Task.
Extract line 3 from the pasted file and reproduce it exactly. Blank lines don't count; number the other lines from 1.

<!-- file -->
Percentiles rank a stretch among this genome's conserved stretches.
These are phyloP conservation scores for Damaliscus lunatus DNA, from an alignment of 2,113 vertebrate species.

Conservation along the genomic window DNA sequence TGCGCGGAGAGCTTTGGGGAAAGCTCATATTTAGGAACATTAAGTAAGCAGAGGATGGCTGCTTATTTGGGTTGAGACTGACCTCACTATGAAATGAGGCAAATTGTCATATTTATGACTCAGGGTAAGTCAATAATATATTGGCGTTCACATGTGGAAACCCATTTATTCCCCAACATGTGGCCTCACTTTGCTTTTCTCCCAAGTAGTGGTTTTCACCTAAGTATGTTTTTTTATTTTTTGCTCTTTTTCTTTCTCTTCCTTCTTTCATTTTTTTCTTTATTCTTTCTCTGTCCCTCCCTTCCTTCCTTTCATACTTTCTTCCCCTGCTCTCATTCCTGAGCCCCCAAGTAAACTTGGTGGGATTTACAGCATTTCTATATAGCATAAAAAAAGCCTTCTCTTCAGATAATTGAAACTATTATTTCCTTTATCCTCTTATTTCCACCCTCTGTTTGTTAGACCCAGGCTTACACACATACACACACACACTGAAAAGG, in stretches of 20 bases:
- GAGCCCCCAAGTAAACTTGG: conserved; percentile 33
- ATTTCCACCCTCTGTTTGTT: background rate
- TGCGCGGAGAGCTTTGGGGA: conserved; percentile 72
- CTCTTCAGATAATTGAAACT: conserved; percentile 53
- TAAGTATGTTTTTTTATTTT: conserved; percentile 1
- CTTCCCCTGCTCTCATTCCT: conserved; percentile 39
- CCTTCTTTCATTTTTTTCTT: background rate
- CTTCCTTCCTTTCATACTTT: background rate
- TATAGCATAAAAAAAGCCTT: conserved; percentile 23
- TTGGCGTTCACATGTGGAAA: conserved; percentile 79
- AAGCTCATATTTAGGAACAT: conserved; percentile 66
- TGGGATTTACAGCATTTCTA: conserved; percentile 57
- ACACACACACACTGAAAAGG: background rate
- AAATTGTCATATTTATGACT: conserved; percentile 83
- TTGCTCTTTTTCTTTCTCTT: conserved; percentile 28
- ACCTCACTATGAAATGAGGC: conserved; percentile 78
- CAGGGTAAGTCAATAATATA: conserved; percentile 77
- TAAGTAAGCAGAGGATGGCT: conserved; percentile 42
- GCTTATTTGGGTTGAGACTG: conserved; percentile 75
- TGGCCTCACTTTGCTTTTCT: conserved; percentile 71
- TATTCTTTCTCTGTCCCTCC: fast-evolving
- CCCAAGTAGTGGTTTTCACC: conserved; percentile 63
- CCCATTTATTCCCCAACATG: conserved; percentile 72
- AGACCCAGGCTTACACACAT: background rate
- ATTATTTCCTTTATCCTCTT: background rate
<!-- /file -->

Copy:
Conservation along the genomic window DNA sequence TGCGCGGAGAGCTTTGGGGAAAGCTCATATTTAGGAACATTAAGTAAGCAGAGGATGGCTGCTTATTTGGGTTGAGACTGACCTCACTATGAAATGAGGCAAATTGTCATATTTATGACTCAGGGTAAGTCAATAATATATTGGCGTTCACATGTGGAAACCCATTTATTCCCCAACATGTGGCCTCACTTTGCTTTTCTCCCAAGTAGTGGTTTTCACCTAAGTATGTTTTTTTATTTTTTGCTCTTTTTCTTTCTCTTCCTTCTTTCATTTTTTTCTTTATTCTTTCTCTGTCCCTCCCTTCCTTCCTTTCATACTTTCTTCCCCTGCTCTCATTCCTGAGCCCCCAAGTAAACTTGGTGGGATTTACAGCATTTCTATATAGCATAAAAAAAGCCTTCTCTTCAGATAATTGAAACTATTATTTCCTTTATCCTCTTATTTCCACCCTCTGTTTGTTAGACCCAGGCTTACACACATACACACACACACTGAAAAGG, in stretches of 20 bases: